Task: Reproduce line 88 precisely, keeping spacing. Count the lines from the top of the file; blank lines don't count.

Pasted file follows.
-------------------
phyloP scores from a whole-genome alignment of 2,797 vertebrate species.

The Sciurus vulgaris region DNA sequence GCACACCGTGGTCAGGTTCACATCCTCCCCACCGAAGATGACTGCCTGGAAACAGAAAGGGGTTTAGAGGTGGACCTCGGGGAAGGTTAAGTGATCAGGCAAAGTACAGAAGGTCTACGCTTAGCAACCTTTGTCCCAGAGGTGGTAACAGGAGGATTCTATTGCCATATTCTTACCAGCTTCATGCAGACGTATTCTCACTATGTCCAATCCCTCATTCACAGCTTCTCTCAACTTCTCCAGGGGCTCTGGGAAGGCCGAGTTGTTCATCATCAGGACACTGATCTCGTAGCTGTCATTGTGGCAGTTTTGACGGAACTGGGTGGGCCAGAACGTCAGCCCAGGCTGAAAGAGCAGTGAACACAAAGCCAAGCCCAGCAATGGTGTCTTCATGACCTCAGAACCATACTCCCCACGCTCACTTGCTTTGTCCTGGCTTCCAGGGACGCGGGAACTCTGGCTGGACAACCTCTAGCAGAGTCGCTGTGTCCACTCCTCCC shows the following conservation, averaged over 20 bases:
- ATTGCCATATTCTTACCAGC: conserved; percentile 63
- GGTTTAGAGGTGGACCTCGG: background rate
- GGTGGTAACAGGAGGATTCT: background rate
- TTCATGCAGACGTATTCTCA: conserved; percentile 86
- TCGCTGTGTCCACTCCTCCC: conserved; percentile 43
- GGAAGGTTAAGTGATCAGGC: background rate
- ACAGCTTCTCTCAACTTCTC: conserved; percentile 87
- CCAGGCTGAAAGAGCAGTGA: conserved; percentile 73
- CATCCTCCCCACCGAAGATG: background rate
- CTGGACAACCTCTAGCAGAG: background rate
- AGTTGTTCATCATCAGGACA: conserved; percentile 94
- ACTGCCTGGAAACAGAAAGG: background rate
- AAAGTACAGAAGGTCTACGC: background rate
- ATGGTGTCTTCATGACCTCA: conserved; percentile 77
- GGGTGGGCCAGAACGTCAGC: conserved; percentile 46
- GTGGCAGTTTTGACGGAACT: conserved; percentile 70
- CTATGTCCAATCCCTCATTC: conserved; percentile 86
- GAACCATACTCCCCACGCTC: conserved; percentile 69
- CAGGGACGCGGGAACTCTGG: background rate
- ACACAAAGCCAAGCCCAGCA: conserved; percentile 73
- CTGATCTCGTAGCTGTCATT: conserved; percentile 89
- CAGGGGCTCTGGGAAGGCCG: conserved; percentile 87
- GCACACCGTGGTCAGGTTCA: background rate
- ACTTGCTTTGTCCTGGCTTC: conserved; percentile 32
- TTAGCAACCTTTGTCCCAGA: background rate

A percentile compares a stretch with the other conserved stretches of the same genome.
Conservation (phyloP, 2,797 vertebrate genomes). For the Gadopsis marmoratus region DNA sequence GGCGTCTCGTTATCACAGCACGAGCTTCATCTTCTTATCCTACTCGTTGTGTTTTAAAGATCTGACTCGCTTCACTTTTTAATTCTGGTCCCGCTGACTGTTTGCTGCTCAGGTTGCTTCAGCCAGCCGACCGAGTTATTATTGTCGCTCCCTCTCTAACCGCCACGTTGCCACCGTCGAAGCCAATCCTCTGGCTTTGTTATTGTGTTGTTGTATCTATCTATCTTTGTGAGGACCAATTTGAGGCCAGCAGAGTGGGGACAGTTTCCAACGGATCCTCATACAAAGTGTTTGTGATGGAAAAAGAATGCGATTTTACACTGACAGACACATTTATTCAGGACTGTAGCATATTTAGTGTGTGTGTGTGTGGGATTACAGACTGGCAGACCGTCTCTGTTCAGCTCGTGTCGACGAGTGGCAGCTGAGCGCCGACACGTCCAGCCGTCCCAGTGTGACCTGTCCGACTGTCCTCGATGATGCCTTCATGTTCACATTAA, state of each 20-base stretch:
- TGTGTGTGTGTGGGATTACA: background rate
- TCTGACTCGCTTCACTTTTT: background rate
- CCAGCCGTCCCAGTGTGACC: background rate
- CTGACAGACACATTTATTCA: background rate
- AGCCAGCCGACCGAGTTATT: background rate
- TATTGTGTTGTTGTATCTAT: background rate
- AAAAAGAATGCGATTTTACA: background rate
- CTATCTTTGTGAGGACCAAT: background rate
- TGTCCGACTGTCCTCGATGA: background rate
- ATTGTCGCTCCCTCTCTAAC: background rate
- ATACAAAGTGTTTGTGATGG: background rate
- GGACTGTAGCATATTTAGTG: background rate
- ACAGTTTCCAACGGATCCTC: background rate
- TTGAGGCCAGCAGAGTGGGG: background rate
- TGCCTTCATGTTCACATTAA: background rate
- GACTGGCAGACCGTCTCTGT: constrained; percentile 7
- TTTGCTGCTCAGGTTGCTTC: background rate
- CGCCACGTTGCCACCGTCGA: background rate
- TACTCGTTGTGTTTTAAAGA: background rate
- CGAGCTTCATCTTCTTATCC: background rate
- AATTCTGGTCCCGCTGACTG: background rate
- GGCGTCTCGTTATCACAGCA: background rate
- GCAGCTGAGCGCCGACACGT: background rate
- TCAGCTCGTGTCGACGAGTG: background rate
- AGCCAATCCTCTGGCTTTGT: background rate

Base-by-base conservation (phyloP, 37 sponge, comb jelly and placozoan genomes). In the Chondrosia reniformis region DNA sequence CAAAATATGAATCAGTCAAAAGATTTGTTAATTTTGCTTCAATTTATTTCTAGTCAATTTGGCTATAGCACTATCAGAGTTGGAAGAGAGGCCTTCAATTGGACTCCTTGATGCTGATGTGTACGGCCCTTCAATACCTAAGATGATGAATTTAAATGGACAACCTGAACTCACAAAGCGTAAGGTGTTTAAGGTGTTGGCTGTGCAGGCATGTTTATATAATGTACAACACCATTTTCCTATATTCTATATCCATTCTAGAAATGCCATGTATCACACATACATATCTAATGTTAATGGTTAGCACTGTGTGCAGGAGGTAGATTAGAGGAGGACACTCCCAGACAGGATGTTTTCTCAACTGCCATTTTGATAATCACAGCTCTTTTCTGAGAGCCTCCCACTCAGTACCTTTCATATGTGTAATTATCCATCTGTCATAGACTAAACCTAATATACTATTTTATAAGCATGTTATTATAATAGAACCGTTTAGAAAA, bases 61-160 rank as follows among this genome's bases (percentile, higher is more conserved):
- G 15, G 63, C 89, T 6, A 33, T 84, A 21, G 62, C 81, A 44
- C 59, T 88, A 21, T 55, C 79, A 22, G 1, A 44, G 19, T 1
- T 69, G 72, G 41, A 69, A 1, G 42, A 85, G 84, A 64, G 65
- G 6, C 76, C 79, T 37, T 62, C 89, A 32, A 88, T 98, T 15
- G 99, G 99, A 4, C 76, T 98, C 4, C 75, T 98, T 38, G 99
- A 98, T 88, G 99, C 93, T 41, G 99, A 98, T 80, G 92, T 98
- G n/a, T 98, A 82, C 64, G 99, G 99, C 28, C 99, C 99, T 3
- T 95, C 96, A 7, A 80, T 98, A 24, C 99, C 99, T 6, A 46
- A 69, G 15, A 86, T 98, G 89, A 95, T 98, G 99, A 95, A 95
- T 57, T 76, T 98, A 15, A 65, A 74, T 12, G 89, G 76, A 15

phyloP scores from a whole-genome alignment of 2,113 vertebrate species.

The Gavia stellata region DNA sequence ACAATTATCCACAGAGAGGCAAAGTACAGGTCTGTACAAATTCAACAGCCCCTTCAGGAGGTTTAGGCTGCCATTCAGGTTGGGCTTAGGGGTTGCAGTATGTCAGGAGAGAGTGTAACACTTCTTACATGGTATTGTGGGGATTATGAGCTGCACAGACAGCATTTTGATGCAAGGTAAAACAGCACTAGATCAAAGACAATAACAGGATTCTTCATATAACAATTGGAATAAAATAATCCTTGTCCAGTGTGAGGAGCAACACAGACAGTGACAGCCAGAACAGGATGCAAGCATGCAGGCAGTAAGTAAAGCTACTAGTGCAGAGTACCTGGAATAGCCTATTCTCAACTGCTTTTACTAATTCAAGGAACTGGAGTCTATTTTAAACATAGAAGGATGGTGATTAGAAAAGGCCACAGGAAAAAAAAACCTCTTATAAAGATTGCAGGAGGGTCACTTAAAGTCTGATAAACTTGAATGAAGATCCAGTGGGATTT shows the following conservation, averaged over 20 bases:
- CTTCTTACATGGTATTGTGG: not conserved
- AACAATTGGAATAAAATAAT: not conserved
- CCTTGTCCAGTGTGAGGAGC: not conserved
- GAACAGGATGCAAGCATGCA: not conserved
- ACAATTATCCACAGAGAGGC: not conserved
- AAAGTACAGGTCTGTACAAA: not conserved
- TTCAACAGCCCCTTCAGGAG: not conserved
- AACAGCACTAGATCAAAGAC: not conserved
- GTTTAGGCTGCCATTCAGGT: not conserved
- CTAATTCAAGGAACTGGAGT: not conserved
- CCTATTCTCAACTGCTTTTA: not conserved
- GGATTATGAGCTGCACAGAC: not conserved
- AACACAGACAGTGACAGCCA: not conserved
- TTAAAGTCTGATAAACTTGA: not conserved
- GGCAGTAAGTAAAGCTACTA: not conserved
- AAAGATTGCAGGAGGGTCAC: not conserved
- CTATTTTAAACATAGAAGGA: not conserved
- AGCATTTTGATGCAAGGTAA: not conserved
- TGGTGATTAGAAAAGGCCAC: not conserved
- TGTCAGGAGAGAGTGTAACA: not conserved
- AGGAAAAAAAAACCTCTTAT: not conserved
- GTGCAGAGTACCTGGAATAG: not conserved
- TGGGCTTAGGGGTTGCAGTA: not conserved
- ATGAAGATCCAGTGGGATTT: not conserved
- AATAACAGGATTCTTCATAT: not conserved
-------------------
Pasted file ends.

- AGGAAAAAAAAACCTCTTAT: not conserved